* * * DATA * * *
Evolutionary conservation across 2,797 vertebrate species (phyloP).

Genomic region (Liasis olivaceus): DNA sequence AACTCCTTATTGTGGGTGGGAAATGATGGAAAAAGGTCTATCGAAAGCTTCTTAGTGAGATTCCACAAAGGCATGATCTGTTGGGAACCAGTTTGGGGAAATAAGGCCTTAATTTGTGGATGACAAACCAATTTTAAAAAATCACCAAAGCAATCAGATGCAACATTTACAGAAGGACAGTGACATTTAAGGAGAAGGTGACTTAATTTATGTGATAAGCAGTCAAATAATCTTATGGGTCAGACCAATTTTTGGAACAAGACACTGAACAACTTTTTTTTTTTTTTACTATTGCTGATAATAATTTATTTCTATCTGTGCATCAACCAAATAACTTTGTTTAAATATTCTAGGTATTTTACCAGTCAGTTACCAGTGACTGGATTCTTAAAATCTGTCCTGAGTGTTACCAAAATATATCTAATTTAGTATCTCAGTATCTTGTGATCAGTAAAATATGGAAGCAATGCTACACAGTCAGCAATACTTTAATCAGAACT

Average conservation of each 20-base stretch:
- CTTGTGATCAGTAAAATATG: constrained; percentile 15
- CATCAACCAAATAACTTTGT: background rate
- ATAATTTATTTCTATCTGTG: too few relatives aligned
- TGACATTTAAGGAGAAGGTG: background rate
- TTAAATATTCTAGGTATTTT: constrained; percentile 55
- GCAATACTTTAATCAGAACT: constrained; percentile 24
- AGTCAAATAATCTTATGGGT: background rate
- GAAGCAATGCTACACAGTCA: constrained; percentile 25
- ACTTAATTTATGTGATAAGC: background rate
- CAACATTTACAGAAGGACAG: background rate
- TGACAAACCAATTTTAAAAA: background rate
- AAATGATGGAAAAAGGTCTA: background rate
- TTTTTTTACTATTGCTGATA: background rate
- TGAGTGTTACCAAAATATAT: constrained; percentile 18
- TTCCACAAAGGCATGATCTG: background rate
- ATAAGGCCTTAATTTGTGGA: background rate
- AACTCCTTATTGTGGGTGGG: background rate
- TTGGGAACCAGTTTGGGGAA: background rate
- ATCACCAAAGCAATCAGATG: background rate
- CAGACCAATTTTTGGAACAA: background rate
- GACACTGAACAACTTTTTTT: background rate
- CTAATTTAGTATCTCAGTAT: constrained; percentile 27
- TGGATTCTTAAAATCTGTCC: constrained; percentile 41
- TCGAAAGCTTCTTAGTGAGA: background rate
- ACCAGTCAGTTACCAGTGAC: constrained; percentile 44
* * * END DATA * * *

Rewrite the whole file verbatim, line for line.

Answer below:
Evolutionary conservation across 2,797 vertebrate species (phyloP).

Genomic region (Liasis olivaceus): DNA sequence AACTCCTTATTGTGGGTGGGAAATGATGGAAAAAGGTCTATCGAAAGCTTCTTAGTGAGATTCCACAAAGGCATGATCTGTTGGGAACCAGTTTGGGGAAATAAGGCCTTAATTTGTGGATGACAAACCAATTTTAAAAAATCACCAAAGCAATCAGATGCAACATTTACAGAAGGACAGTGACATTTAAGGAGAAGGTGACTTAATTTATGTGATAAGCAGTCAAATAATCTTATGGGTCAGACCAATTTTTGGAACAAGACACTGAACAACTTTTTTTTTTTTTTACTATTGCTGATAATAATTTATTTCTATCTGTGCATCAACCAAATAACTTTGTTTAAATATTCTAGGTATTTTACCAGTCAGTTACCAGTGACTGGATTCTTAAAATCTGTCCTGAGTGTTACCAAAATATATCTAATTTAGTATCTCAGTATCTTGTGATCAGTAAAATATGGAAGCAATGCTACACAGTCAGCAATACTTTAATCAGAACT

Average conservation of each 20-base stretch:
- CTTGTGATCAGTAAAATATG: constrained; percentile 15
- CATCAACCAAATAACTTTGT: background rate
- ATAATTTATTTCTATCTGTG: too few relatives aligned
- TGACATTTAAGGAGAAGGTG: background rate
- TTAAATATTCTAGGTATTTT: constrained; percentile 55
- GCAATACTTTAATCAGAACT: constrained; percentile 24
- AGTCAAATAATCTTATGGGT: background rate
- GAAGCAATGCTACACAGTCA: constrained; percentile 25
- ACTTAATTTATGTGATAAGC: background rate
- CAACATTTACAGAAGGACAG: background rate
- TGACAAACCAATTTTAAAAA: background rate
- AAATGATGGAAAAAGGTCTA: background rate
- TTTTTTTACTATTGCTGATA: background rate
- TGAGTGTTACCAAAATATAT: constrained; percentile 18
- TTCCACAAAGGCATGATCTG: background rate
- ATAAGGCCTTAATTTGTGGA: background rate
- AACTCCTTATTGTGGGTGGG: background rate
- TTGGGAACCAGTTTGGGGAA: background rate
- ATCACCAAAGCAATCAGATG: background rate
- CAGACCAATTTTTGGAACAA: background rate
- GACACTGAACAACTTTTTTT: background rate
- CTAATTTAGTATCTCAGTAT: constrained; percentile 27
- TGGATTCTTAAAATCTGTCC: constrained; percentile 41
- TCGAAAGCTTCTTAGTGAGA: background rate
- ACCAGTCAGTTACCAGTGAC: constrained; percentile 44